China's people's communes nearly replaced with more autonomous governments
China has replaced nearly all the people's communes and production brigades of Mao Tse-tung's era with local administrative governments, the official New China News Agency reported Sunday. Civil Affairs Minister Cui Naifu told a conference Saturday that since the replacement process began in October 1983, 75,870 township governments and 700,000 villagers' committees had been set up in the countryside, the agency said.
The report did not explain how many of the Maoist people's communes and production brigades are still functioning, but quoted Mr. Cui as saying, ``Efforts to establish township governments all over the country have almost been completed.''
The discarded system, in force since Mao's catastrophic ``Great Leap Forward'' campaign in 1958, had strictly controlled local politics, production, and administration.
Peasant families had been grouped together in production brigades, in which each member received the same renumeration regardless of how hard he worked. A group of production brigades constituted a people's commune.
Once such commune -- the village of Dazhai in Shanxi Province -- was held up by Mao as a pacesetter for his egalitarian policies. But in 1980, the leadership under Mao's successor, Deng Xiaoping, denounced the village and said the commune faked good harvest figures while some of its peasants went hungry.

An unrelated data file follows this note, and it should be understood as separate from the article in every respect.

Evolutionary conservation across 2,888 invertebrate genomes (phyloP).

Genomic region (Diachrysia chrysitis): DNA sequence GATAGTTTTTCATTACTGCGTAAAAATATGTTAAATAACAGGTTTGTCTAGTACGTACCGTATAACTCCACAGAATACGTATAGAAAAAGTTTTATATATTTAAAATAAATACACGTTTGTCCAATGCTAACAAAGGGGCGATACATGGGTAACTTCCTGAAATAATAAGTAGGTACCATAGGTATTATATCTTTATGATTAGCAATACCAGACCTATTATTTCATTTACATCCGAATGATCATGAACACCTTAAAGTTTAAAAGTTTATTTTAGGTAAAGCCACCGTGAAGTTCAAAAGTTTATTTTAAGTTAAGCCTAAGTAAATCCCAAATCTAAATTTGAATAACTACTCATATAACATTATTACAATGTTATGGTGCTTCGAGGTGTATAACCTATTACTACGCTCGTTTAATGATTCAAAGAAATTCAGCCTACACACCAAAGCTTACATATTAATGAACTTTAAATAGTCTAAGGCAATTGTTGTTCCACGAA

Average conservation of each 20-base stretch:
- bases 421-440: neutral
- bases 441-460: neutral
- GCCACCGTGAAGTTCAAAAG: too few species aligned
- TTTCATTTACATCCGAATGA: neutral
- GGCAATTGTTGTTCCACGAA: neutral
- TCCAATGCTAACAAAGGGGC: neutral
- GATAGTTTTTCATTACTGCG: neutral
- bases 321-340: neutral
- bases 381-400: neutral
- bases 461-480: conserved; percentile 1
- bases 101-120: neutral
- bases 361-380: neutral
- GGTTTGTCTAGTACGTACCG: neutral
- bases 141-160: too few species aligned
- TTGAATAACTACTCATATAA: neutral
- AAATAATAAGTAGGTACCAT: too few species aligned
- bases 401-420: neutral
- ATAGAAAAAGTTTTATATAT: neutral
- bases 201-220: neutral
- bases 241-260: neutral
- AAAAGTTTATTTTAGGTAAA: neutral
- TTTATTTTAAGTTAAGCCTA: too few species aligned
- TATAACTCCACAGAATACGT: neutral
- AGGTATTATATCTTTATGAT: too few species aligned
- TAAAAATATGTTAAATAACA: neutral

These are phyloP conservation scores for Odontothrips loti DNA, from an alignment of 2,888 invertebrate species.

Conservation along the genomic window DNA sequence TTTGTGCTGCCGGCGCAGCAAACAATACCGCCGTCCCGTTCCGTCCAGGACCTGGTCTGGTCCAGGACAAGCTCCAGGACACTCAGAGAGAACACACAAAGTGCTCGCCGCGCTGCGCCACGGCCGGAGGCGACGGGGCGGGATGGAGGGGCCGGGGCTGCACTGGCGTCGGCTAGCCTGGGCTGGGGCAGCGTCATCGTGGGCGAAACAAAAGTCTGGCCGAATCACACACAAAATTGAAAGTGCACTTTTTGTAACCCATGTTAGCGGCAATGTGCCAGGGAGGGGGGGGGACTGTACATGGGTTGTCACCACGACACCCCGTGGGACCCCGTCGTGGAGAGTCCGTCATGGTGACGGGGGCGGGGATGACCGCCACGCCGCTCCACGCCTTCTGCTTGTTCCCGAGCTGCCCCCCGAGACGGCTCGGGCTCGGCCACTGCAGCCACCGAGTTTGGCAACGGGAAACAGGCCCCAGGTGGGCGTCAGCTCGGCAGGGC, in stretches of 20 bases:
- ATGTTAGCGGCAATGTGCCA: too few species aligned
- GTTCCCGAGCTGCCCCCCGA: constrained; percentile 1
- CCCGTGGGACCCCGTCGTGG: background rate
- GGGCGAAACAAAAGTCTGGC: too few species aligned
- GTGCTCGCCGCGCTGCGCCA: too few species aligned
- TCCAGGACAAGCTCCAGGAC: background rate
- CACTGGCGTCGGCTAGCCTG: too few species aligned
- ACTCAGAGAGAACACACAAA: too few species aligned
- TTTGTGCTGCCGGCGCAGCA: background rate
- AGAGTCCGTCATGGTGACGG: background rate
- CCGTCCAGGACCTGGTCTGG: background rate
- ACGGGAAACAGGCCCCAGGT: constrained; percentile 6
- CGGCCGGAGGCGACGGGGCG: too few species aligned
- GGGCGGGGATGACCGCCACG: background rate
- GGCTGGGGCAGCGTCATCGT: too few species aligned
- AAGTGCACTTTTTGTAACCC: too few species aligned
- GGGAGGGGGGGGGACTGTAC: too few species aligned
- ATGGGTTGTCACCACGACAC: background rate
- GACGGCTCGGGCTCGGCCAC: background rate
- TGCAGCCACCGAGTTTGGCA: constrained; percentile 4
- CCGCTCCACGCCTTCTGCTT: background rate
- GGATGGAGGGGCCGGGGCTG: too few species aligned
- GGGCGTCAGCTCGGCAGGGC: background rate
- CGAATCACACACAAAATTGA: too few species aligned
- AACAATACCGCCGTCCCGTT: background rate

In contrast, China's rural model for the 1980s -- Daqiu, near Tianjin -- has food-processing plants and mechanized farming. These have increased the village's output five-fold in the last six years. Per-capita income has risen from $36 to $714 a year, more than six times the national average.
Cui was quoted as saying the new township governments take care of administration and production plans.
The replacement structure is part of Deng's economic reforms, which have decollectivized the countryside and allowed peasant families to farm individually under the ``responsibility system.''
Overall peasant income has increased sharply as a result of the new system. The government admits, however, that some peasants are more wealthy than others, and at least 70 million peasants, 8 percent of the total, still live in extreme poverty.